Artificial intelligence and the future of capitalism

According to some predictions by 2029 the power of computers will rival that of the human brain. Whether or not this is an accurate prediction, it seems certain that eventually this will happen. While clearly this could have amazing implications in terms of economic productivity, it brings one question to mind – how will our capitalist economic system function at all? Capitalism is founded on a particular mechanism for the flow of capital. Capitalists employ workers, who produce products. In exchange the capitalists give the workers money. The workers then use that money to purchase the goods back off the capitalists. Thus there is a cycle of cash flow. The advancement of machinery has already made many jobs of manual labor redundant. As a result modern Western economies are founded on intellectual capital rather than manual labour capital. When the intellect of computers matches that of humans, this will render the remaining intellect-based jobs superfluous. Once we reach this point there will be very little left that humans can do that can’t be automated. As a result the capitalist cash flow cycle will be broken – the capitalists will no longer employ human workers, in favour of automated ones. My question is, what economic system will emerge from this? If human labor, both manual and intellectual, is completely superfluous then the capitalist system will be defunct as there will be no cash flow. Would a redistributive (i.e. socialist) system be the only mechanism by which to restore cash flow? Was Marx right? Or would there be some other mechanism by which cash could flow to the working class? Perhaps there will always be things that humans can do that machines will never be able to do. If 2029 is correct then this transition may happen in my lifetime. I’m interested to see what happens. Economics aside, from a philosophical perspective the implications could be enormous as well. If we were all rendered unemployed because computers were doing everything that we could ever do, what point would we all have in life?

7 thoughts on “Artificial intelligence and the future of capitalism”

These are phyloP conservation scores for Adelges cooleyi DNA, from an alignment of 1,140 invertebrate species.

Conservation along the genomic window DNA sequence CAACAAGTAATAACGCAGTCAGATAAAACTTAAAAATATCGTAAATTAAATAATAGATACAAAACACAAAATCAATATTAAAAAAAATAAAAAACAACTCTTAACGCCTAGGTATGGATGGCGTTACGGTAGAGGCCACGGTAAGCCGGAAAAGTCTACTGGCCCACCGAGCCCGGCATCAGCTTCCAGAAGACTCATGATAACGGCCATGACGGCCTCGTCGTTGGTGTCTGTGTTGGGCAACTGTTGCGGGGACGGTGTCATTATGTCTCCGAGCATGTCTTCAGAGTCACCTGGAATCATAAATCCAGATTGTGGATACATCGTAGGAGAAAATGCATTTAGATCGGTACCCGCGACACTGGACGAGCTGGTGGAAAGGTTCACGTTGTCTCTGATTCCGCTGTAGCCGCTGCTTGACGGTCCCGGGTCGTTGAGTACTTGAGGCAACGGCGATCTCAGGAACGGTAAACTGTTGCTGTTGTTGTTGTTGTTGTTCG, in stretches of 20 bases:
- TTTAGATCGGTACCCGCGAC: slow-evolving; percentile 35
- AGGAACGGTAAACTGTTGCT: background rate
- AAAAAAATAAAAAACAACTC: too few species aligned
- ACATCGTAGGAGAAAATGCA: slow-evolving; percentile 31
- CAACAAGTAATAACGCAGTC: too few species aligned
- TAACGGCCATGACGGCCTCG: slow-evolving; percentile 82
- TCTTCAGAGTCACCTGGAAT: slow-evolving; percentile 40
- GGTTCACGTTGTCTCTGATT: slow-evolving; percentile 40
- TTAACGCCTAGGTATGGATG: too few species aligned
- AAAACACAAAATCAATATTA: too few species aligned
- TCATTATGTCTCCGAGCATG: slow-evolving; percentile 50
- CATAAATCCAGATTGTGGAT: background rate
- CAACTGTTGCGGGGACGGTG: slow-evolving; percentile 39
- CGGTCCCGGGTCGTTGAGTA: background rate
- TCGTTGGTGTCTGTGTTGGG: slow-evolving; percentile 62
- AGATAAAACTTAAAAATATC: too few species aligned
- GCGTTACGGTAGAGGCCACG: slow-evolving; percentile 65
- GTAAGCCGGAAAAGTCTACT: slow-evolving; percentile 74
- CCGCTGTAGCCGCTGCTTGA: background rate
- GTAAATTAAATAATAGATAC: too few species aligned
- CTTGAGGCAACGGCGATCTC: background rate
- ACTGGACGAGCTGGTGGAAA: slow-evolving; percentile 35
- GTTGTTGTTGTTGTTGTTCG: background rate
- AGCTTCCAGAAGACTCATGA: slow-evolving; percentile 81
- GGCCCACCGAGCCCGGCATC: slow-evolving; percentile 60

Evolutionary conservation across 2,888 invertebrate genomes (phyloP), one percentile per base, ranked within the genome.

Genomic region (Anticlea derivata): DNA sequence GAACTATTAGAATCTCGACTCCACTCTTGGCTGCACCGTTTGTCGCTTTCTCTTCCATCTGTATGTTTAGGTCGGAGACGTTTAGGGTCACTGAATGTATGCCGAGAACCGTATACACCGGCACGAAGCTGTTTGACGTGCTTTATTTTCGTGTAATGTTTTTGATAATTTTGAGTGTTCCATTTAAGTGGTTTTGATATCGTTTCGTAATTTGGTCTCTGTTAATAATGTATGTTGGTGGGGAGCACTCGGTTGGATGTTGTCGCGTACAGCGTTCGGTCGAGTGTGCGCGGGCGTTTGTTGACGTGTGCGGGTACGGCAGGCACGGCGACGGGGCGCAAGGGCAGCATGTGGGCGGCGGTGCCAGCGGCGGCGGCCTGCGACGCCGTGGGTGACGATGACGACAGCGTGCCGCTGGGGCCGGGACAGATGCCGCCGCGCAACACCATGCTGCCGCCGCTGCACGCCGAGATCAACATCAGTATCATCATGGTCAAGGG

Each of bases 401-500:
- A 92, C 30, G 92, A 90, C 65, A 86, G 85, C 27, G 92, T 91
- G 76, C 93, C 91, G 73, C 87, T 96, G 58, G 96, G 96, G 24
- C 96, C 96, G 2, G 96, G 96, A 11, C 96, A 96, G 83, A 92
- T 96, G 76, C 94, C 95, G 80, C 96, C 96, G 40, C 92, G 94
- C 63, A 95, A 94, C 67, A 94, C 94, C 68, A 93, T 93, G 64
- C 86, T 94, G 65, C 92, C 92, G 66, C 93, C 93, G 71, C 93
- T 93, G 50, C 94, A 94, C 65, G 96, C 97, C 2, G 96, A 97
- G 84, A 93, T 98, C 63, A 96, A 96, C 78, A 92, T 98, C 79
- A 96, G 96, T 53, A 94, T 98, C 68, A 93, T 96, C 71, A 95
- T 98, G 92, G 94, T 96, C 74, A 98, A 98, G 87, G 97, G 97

1. I don’t like Bach… so yes. 😉

    Although I wonder if a computer could ever match Iron Maiden. :S

  2. I agree, eventually this will happen, however, against a backdrop of obvious flaws in our current economic system (capitalism; see only the Stern Report from 2006) I strongly believe it will only unleash the most ugly effects in terms of ecological and social complications. Capitalism has already in the course of globalization shown that it terminally and completely lacks an ecological and social conscience control and responsibility component or at least correction factor. Thus, unless unforeseen dynamics help correct this flaw in the system, an efficiency overkill with transform life and human societies as we know them. So for now I prefer not to think of this eventuality. We will see tremendous progress until then on many fronts – lets hope artificial intelligence will help us … however, human stupidity is hard to counteract. So if the only result is advice we knew already about but don’t want to follow … well …

  3. The majors ecological crimes were committed in the Soviet union. You really do not know that the socialism was an economic and social failure?
    The most important thing is the individual freedom, the socialism is incompatible with it (if there is individual freedom how the economy can be planned?) I would like that you visit for example Cuba or North Korea to know first hand a socialist paradise.

  4. Artificial Intelligence is the proverbial noose by which a capitalist will hang himself by. We are quickly approaching that. Two decades is not very far away. And whether people like it or not, capitalism is a very shortsighted system, regardless. Communism was never completely embraced by Russia. It was a pseudo socialist state still utilizing money and not devoid of social classes. A true socialist or communist society has no money. But aside from that, a truly progressive society puts human achievement at its centrepeice. What it does not do is put the interest of the few ahead of the many. This is what capitalism does. You need only count the billionares to see how many are served by capitalism versus the many that are not.

    Well time will tell.

  5. I don’t think this poses a problem at all. In every western society all people have a certain amount of capital. This is often invested in education etc to get a reward. In the future one would simply invest it in robots and machinery. You might not rent out your own labour but you could rent out the labor of your machines or robots.

    Like societies today they will likely be mixed economies where there is taxation and some redistribution of income. Since these economies will be a lot richer it will probably not be difficult to cover all basic needs like housing, education and health care as a public good. Income from renting out machinery will likely be mainly used for luxury consumption.

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